When Kesha Williams went to jail in Fairfax County, Virginia, in November 2018, she had been living as a woman for two decades. At first, she was put with female inmates and given women’s underwear.
But when she asked about getting the hormone treatments she had been taking for 15 years, jail officials learned she was transgender and had not had genital surgery.
From then on, she said in a federal lawsuit, she was housed with men, harassed by deputies during searches, and ogled and groped by inmates when she was showering or walking through the jail.
Her bras were taken away, she said, and she was told she couldn’t buy one at the commissary. Her hormone treatments were not provided for weeks at a time.
When she spoke to a counsellor, she said, she was told “boys will be boys” and to wait out her time.
Instead, before even leaving the jail, she contacted a lawyer. “I have to fight for the next girl, every other girl who has to go through this,” Williams, 41, said in an interview. “You’re being physically, mentally abused.”
Williams, who lives in Silver Spring, Maryland, is suing under a relatively new interpretation of disability law that has been embraced in some federal courts and met with scepticism in others. The US Court of Appeals for the fourth circuit is now weighing the case after a panel heard arguments for it in March.
It’s part of a national legal push for trans rights to be considered under the Americans With Disabilities Act (ADA) and for trans women in prison to be housed with other women.
Amy Whelan, a senior staff attorney with the National Centre for Lesbian Rights, said genitalia still determines housing in most prisons despite federal regulations and research showing the high risk of sexual abuse trans women face in men’s prisons.
“Jails are still very behind in terms of understanding how important it is to move people, and understanding the medical issues involved,” she said. “It’s putting the safety and security of these institutions at risk.”
Lawsuits have led to changes in Washington DC and Massachusetts; some states have proactively mandated inmates be housed according to their gender identity. But there has also been pushback against those policies, including a lawsuit in California arguing that they violate cisgender women’s rights.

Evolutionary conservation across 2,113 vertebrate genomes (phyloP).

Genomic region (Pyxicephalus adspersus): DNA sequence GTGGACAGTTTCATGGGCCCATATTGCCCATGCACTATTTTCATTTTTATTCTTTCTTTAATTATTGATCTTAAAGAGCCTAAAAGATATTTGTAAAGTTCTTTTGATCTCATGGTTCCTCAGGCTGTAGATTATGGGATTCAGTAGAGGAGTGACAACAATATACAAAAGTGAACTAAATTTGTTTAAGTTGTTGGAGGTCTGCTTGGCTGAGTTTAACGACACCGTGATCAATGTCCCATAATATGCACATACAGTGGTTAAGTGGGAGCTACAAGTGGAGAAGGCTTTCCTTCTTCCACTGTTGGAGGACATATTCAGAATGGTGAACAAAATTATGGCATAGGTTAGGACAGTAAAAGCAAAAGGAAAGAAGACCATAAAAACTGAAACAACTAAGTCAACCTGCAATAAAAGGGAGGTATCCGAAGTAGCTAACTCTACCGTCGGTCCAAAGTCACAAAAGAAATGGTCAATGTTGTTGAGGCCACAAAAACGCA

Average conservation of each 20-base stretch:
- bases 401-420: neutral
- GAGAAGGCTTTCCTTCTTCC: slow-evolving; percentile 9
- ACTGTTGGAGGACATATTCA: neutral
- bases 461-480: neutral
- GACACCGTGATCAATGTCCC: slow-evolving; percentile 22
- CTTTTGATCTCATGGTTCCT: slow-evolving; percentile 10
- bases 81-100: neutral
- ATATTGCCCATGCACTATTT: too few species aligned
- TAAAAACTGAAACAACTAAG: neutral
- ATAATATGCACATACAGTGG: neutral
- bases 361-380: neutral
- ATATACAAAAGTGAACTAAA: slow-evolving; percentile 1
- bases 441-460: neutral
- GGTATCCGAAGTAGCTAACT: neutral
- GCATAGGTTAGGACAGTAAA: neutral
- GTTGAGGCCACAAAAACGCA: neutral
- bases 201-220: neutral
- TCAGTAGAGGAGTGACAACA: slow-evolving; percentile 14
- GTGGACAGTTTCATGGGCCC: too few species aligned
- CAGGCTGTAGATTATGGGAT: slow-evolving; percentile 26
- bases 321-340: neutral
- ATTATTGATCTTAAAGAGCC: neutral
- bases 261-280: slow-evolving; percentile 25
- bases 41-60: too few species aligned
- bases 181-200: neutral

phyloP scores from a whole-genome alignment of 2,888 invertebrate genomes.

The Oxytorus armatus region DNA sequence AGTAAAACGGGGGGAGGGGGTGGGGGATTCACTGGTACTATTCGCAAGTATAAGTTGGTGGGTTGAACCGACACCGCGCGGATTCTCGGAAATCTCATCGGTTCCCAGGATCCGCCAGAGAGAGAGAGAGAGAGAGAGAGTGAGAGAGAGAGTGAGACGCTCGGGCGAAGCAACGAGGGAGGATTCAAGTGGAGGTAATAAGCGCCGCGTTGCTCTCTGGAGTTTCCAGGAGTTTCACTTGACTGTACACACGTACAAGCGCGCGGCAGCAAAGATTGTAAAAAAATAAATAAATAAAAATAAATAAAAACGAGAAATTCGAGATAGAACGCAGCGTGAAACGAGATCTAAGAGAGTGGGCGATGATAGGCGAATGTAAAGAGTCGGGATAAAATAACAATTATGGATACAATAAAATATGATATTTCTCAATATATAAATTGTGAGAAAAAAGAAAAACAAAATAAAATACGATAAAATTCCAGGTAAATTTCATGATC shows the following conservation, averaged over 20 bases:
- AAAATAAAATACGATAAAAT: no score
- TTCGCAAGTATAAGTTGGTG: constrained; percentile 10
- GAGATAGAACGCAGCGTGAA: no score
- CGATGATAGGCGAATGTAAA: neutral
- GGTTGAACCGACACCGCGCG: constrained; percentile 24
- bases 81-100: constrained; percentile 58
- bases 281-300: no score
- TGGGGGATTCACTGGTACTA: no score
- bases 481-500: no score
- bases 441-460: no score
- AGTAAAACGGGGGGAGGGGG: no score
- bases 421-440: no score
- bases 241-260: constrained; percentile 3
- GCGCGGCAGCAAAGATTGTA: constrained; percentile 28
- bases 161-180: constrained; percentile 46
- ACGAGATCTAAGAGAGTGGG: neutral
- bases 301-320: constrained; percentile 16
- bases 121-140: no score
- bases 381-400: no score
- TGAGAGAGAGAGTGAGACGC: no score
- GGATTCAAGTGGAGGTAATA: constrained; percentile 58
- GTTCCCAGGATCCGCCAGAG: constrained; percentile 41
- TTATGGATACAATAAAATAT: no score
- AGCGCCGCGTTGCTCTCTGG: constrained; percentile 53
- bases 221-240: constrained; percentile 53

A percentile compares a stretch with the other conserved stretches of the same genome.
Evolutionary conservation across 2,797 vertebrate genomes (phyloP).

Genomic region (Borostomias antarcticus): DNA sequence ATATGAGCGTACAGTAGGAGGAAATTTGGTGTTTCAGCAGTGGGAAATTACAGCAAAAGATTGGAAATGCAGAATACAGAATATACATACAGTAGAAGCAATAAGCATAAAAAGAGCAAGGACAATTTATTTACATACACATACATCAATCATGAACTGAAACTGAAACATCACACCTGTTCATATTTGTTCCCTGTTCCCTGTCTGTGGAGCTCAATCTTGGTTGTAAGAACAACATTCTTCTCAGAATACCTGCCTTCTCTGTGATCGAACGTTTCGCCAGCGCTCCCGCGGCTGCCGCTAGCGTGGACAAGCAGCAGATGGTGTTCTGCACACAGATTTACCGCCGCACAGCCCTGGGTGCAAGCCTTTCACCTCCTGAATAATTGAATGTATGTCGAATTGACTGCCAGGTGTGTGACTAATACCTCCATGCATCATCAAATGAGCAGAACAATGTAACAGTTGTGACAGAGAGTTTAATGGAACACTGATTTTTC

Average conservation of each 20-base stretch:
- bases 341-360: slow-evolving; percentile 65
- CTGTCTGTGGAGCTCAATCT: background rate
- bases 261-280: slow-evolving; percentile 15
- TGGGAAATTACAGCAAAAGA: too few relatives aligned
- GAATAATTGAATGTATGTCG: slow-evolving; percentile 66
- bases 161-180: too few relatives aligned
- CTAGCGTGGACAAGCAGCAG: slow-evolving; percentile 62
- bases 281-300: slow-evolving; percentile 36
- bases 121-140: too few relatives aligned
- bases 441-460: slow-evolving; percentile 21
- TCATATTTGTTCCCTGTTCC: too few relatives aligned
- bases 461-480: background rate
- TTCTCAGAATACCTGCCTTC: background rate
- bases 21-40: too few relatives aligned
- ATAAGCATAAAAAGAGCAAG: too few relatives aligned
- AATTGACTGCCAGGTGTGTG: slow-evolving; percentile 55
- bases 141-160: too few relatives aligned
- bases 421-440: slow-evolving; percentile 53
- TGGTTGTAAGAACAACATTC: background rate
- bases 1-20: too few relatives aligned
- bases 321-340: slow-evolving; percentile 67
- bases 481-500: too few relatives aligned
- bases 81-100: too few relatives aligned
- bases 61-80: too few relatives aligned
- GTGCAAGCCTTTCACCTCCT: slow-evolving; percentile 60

The US Court of Appeals for the ninth circuit has ruled that an Idaho prisoner was entitled to gender confirmation surgery under the constitution, but the fourth circuit is the first appellate panel to specifically consider the disability question.
When the ADA became law in 1990, “gender identity disorders not resulting from physical impairments” were explicitly excluded from protection from discrimination. Courts – including the first federal judge to review Williams’s case – have pointed to that language in dismissing cases alleging discrimination against trans people.
Through attorneys, Fairfax officials said the same. “To say that circumstances alleged by Ms Williams are far from ideal would minimise the struggles she and other trans people face,” they wrote, but “her allegations are insufficient to show that she is a qualified individual with a disability”.
A spokesman for the Fairfax sheriff’s office, which runs the jail, said it would be inappropriate to comment while the case is pending.
Williams and others argue the law’s authors misunderstood trans identity so thoroughly that the law’s exception does not describe it. Added at the urging of conservatives, the exclusions to the law also included paedophilia, voyeurism and exhibitionism under “sexual behaviour disorders”.
The desire to live as the opposite sex is no longer labelled by psychiatrists as a disorder to be treated; instead, the mental problem is the stress of being born in a body that does not align with one’s gender identity. “The disorder that my client now has did not exist, at least diagnostically” in 1990, her attorney Joshua Erlich said. “We must apply a modern understanding.”
Determined to file a lawsuit, Williams connected with Erlich before leaving Fairfax custody. She had done brief stints in jails before. But she had never had an experience as she did in Fairfax, which she said arose from agreeing to help a drug-dealing boyfriend who turned out to be working a sting operation.
“I did what I did, I’ll go to jail – but I’m being penalised for who I am, as well,” she said. “They need to change their system; they have to understand we’re in a different time.”
The Washington Post
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